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Heinrich, Wilson Build Wide Leads

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Martin Heinrich holds a wide lead over Hector Balderas for the Democratic nomination to the U.S. Senate in the June 5 primary election, while Heather Wilson is dominating the race against Greg Sowards on the Republican ballot.

Heinrich, a U.S. House member and former Albuquerque city councilor, led Balderas, the incumbent state auditor from the tiny town of Wagon Mound, 51 percent to 26 percent, with 23 percent undecided, according to a Journal Poll conducted May 21-24.

Wilson, who held the 1st Congressional District seat for five terms before Heinrich, had two-thirds of the Republican voter support in the Journal Poll for the GOP nomination to the Senate seat. She was leading Sowards, a Las Cruces businessman, 66 percent to 20 percent, with 14 percent undecided.

The Senate seat is opening up with the retirement of five-term Sen. Jeff Bingaman, D-N.M.

Heinrich and Wilson are the better-known candidates in their respective primary election contests and have substantially outspent their opponents.

Heinrich and Balderas will face off in a televised debate next Sunday from 6 p.m. to 7 p.m. on Channel 7, co-sponsored by KOAT-TV and the Journal. Wilson declined to participate in a KOAT-Journal debate with Sowards.

The Democrats

One key factor in Heinrich’s advantage over Balderas is Heinrich’s dominance in the population-heavy Albuquerque metro area, said Brian Sanderoff, president of Research & Polling Inc., which conducted the Journal Poll.

Other factors are Heinrich’s strong support from Anglo voters and holding his own among Hispanic voters, despite Balderas’ Hispanic heritage, Sanderoff said.

“The reason Heinrich is doing so well is because he’s strong in his home base of Albuquerque and is competitive among Hispanics,” Sanderoff said.

Heinrich had an advantage over Balderas among all voter categories and most regions of the state.

Balderas had a slight advantage in the north-central region of the state, which encompasses his hometown of Wagon Mound and a large percentage of New Mexico’s most active Hispanic voters.

But Heinrich racked up 65 percent support in the Albuquerque metro area, compared to only 20 percent for Balderas.

Sanderoff noted that Balderas’ role as a state auditor is a fairly obscure one, though Balderas has been involved in some high-profile public audits over the years and most recently in the scandal-plagued border community of Sunland Park.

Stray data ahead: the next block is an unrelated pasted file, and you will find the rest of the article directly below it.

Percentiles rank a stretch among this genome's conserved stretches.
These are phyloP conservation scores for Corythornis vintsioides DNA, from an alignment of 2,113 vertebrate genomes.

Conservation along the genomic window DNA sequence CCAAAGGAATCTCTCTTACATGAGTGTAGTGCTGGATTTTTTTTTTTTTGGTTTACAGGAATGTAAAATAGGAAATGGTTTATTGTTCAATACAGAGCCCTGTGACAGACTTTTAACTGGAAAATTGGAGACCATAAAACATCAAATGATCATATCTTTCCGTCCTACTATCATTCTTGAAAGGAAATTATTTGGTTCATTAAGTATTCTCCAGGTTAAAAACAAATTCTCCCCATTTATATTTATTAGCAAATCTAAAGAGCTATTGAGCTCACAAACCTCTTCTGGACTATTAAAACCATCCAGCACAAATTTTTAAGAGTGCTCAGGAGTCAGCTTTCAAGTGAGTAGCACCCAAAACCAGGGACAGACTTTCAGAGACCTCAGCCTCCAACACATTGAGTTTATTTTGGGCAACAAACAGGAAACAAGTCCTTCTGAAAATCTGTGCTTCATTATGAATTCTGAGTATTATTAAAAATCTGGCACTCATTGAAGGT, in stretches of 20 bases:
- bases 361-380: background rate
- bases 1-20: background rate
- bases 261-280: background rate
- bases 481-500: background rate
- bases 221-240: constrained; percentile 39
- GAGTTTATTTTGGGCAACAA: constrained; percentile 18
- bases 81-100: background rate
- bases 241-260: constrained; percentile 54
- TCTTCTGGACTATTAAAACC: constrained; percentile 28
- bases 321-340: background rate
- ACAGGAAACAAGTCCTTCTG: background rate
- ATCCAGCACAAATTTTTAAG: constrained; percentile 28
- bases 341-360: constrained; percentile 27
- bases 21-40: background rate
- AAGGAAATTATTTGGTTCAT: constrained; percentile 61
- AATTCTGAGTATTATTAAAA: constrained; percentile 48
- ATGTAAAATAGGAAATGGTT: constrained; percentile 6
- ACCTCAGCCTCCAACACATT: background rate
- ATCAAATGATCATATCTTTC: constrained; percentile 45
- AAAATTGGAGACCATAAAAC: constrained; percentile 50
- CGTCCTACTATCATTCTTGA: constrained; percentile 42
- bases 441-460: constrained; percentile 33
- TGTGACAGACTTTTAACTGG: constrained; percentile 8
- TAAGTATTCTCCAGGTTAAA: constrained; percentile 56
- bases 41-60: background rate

Balderas is a lawyer and served one term in the state House of Representatives before being elected to the first of two terms as auditor in 2006, the youngest Hispanic in the country elected to statewide office at the time.

“Hector Balderas is an up-and-comer who’s run a clean, well-spoken campaign, but state auditors are not well-known,” Sanderoff said.

With limited campaign funds to run against the better-known Heinrich, Sanderoff said, Balderas “has faced an uphill battle.”

The Heinrich-Balderas primary election has been free of negative campaigning. But Heinrich had outspent Balderas $1.7 million to $744,784 as of May 16, according to Federal Election Commission reports.

The Republicans

Wilson, like Heinrich, is the better-known candidate in her primary election contest.

“Sowards is virtually unknown statewide,” Sanderoff said.

Now working as a private defense consultant, Wilson was elected to five terms in the U.S. House from the Albuquerque-based 1st Congressional District. She ran statewide for the U.S. Senate nomination in 2008, losing in the Republican primary to Rep. Steve Pearce, R-N.M., who went on to lose to Democrat Tom Udall.

She established herself as a national security expert in previous House terms but is focusing her 2012 campaign on the U.S. economy and the federal budget.

Sowards, who runs a Las Cruces day care business, twice ran unsuccessfully to be the Republican nominee for the 2nd Congressional District seat in southern New Mexico before launching his current Senate bid.

Wilson had spent about $1.6 million on her Senate race by May 16, compared with $592,674 by Sowards.

Wilson led Sowards in all voter categories and all regions of the state in the Journal Poll. She polled more strongly among male voters than female.

Sowards has portrayed himself as more conservative than Wilson and last week sent out mailers to Republicans statewide attacking Wilson’s ethics. Wilson’s campaign called the attacks “old, worn-out smears that have been disproven time and again.”

Journal polls on the U.S. Senate primaries were conducted May 21-24 by Research & Polling Inc. The polls are based on telephone interviews statewide with 741 proven Democratic primary voters and 504 proven Republican primary voters, who said they voted early for the current primary election or planned to vote on or before June 5. (A larger number of Democrats were sampled because of the Journal Poll’s oversampling for the Democrat-only primary contest in the 1st Congressional District).

The margin of error for the sample of 741 Democratic voters on the Senate contest is plus or minus 3.6 percentage points. The margin of error for the sample of 504 Republican voters in the Senate contest is 4.4 percentage points. The margin of error grows for subsamples.
— This article appeared on page A1 of the Albuquerque Journal

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